Julia Gillard, a feisty Welsh-born redhead once accused of being unfit for leadership because she was "deliberately barren", is having the last laugh on her critics as she prepares to become Australia's first female Deputy Prime Minister.
The newly elected Prime Minister, Kevin Rudd, will name most members of his cabinet on Thursday and Ms Gillard, deputy leader of the Australian Labor Party, is already assured of the number two position. Then, when Mr Rudd flies to Bali next week for a UN conference on climate change, a woman will be running Australia for the first time.
Ms Gillard, 46, a former trade union lawyer, will also become minister for industrial relations dismantling unpopular workplace reforms believed to have played a significant role in the defeat of John Howard's Liberal-National Party Coalition.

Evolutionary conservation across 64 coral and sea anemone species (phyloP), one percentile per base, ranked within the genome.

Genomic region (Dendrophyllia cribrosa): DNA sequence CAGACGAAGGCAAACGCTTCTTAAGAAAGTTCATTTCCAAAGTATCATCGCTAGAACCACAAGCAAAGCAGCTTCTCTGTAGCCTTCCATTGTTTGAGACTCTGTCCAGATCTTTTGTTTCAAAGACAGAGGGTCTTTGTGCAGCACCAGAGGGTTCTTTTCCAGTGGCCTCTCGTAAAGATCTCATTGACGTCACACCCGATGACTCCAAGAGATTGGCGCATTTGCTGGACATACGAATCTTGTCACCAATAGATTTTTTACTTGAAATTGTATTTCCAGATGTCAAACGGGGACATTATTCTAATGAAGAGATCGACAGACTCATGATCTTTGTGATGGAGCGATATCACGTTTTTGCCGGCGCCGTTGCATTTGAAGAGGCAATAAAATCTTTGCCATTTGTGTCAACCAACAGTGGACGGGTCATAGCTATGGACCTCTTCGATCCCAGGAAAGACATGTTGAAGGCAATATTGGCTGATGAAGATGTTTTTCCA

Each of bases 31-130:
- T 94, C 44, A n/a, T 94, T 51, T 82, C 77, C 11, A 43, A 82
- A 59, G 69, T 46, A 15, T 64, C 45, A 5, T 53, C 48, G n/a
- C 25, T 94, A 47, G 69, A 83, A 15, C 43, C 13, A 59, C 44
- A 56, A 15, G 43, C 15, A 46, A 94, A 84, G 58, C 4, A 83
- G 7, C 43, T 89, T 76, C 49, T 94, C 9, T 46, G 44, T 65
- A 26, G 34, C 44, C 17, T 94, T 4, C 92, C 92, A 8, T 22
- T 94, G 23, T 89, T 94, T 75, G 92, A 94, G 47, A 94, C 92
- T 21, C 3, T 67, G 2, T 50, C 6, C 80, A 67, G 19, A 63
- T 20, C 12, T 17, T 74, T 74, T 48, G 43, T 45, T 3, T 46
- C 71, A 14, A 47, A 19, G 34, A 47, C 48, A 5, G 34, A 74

Ms Gillard, whose family moved to Adelaide in the 1960s from Barry in south Wales, may have helped to smooth Labour's path to victory by being a drawcard for voters. She told The Australian newspaper during the election campaign: "There's a real 'go girl' factor there. It's not just from women ... [there's] a sense from men that they do want to see a female face in and around the top of politics."
Ms Gillard, who has spent much of her adulthood in Melbourne, is no stranger to criticism. During the election campaign Mr Howard's deputy and the long-time Treasurer, Peter Costello, accused her of Communist Party links and she was portrayed as a union stooge.
But the forthright and personable Ms Gillard should have no problem surviving in the bear pit of national politics. She observed after Labour's election victory: "Politics is not for the faint-hearted, and I think I am a resilient person."